Cathy O'Neil, Weapons of Math Destruction: How Big Data Increases Inequality and Threatens Democracy (New York: Crown, 2016), 259pp.
I learned about Cathy O'Neil and her best-selling book (long-listed for a National Book Award) in the excellent movie Coded Bias (2020), which movie considers the inherent biases of race, class, and gender in the computer models and algorithms that now impact pretty much every area of our lives. As both this book and the movie demonstrate, today we are all "graded" for a broad array of risk-reward factors by computer algorithms in hiring and firing, performance evaluation, bank mortgages, predatory lending, voter targeting, housing, insurance rates, building security, college applications, crime prediction and the risks of recidivism, and on and on.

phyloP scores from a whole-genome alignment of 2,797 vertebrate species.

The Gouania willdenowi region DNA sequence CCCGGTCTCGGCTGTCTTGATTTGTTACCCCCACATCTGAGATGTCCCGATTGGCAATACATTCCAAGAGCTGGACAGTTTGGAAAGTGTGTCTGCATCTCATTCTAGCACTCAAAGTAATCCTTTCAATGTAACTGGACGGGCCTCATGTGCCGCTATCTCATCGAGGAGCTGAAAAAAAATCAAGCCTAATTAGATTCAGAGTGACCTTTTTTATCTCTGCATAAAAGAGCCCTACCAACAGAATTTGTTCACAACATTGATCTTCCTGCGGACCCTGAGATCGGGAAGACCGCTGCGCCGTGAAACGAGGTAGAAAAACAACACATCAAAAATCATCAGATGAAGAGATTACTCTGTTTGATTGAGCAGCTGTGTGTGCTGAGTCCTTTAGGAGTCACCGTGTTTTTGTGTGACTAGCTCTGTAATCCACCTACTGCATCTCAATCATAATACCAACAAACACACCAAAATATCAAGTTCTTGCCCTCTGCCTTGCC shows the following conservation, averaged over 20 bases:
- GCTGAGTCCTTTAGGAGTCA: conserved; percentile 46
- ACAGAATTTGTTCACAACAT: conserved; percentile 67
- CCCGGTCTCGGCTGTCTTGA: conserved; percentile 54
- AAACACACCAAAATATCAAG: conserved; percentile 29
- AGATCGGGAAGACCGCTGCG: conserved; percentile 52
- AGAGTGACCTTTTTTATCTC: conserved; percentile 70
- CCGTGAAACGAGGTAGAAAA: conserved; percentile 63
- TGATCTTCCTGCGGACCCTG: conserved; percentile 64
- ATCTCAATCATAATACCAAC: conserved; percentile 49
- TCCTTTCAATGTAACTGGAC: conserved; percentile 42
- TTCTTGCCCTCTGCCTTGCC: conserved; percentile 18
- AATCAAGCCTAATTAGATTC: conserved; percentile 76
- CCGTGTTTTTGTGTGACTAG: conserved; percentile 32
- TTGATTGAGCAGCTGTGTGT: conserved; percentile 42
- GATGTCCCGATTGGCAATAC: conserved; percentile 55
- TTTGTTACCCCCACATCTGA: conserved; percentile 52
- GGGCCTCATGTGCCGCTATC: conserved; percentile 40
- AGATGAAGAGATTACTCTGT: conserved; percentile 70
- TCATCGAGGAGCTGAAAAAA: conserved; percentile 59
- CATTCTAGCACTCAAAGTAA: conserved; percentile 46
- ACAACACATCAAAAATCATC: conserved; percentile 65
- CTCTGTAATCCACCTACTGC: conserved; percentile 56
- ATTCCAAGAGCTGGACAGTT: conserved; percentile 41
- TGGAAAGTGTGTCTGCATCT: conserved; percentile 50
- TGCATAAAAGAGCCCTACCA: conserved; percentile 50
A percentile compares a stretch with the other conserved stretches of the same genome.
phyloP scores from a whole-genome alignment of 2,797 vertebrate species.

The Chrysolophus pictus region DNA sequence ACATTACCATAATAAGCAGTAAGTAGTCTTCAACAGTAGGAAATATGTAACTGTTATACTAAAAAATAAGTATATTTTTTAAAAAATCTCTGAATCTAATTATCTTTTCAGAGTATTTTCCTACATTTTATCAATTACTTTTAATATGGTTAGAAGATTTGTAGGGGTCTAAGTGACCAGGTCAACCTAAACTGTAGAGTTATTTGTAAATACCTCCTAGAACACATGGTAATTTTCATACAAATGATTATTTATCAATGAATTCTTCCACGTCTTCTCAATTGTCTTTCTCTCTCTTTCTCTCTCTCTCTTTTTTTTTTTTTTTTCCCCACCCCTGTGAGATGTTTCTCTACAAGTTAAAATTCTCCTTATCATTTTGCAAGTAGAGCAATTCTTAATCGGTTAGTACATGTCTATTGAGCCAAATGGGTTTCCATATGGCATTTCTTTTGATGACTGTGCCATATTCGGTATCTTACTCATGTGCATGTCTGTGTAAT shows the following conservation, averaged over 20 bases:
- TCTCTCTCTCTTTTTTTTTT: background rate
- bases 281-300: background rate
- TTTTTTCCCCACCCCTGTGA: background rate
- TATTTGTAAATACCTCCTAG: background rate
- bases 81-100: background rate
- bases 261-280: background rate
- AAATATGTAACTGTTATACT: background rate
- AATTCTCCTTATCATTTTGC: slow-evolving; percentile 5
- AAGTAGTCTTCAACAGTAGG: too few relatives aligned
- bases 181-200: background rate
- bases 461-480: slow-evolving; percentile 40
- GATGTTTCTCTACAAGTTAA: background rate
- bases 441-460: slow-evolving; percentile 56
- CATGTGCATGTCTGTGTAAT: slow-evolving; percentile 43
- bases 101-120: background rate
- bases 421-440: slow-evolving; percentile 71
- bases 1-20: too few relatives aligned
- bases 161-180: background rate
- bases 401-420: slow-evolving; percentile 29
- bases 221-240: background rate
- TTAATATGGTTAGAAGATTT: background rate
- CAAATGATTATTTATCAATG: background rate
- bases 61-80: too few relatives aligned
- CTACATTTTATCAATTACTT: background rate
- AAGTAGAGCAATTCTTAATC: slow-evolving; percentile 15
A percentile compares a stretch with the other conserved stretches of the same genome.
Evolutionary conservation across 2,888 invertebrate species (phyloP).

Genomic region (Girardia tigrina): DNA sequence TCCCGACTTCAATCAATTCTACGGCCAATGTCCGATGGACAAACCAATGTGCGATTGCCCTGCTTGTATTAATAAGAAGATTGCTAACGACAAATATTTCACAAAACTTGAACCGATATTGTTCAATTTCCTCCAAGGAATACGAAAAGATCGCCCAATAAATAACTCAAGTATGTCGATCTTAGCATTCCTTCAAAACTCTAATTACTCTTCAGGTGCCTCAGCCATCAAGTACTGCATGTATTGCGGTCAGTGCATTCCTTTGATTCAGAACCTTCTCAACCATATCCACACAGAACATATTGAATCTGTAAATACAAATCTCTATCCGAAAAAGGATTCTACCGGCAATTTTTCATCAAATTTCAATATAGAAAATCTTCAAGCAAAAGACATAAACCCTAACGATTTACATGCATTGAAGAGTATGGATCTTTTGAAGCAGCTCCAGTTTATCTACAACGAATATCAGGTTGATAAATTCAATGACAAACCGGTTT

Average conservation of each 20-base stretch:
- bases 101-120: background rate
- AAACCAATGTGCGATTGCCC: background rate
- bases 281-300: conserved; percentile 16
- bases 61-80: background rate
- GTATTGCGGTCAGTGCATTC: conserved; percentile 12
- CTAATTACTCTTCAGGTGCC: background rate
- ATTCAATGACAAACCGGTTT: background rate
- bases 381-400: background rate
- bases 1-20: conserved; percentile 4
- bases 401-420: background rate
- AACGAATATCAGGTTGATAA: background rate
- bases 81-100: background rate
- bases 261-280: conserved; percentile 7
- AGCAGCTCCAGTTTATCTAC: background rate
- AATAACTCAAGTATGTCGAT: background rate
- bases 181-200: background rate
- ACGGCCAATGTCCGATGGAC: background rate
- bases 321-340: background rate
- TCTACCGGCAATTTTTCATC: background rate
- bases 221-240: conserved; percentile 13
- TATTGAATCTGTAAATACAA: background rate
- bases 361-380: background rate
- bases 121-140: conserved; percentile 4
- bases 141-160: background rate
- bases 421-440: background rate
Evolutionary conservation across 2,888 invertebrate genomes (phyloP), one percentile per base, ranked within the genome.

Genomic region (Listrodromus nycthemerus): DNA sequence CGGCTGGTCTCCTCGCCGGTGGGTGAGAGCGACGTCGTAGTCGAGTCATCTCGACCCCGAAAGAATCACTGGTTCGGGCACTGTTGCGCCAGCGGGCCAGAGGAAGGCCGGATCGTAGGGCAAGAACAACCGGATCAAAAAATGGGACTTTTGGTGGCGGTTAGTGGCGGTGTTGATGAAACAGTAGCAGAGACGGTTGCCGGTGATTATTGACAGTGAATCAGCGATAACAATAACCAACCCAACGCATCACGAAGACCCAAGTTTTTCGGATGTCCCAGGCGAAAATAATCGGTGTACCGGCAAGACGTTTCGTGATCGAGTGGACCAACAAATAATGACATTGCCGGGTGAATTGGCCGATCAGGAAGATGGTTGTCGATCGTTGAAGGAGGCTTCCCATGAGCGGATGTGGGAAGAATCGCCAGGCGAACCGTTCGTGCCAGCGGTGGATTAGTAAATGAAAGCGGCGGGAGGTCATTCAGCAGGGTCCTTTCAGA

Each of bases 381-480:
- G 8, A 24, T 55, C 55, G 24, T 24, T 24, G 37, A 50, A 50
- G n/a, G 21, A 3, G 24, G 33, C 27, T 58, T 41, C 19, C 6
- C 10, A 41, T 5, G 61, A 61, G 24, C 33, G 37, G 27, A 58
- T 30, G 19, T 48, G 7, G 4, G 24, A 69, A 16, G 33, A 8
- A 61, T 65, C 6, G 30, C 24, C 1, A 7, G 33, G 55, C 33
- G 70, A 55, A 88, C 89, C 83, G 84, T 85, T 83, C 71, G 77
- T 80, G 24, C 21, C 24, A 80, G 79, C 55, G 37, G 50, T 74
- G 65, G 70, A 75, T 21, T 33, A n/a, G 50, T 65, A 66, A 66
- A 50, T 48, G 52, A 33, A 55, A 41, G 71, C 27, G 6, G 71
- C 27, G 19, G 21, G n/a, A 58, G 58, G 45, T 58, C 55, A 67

These algorithms are not just biased. They can also be abusive, inaccurate, and unregulated. Most of all, they are opaque, and there is typically no court of appeal to protest how they characterize you. These powerfully efficient algorithms tend to be inherently unfair, says O'Neil. In particular, they punish the poor and corrode our democracy.
Consider this one example from her book (pp. 164–166), to get a feel for the scale and scope of Big Data, and how it is used. In 2015 Consumer Reports studied the disparities in insurance rates by analyzing over two billion (!) price quotes for every one of the 33,419 zip codes in the country. What they found was "wildly unfair." Another consumer watchdog group documented how Allstate had one hundred thousand micro segments or pricing tiers based upon its "price optimization algorithm." Some Allstate customers received discounts as high as 90% off the average rate, while others faced increases of up to 800%.
It's hard to see how or where this will stop. In her last chapter, O'Neil makes some suggestions. At least we can be aware of and educated about what's happening to us. And thank God for consumer watch dog groups, and for scholars like O'Neil for excellent books like this.
Dan Clendenin: email@example.com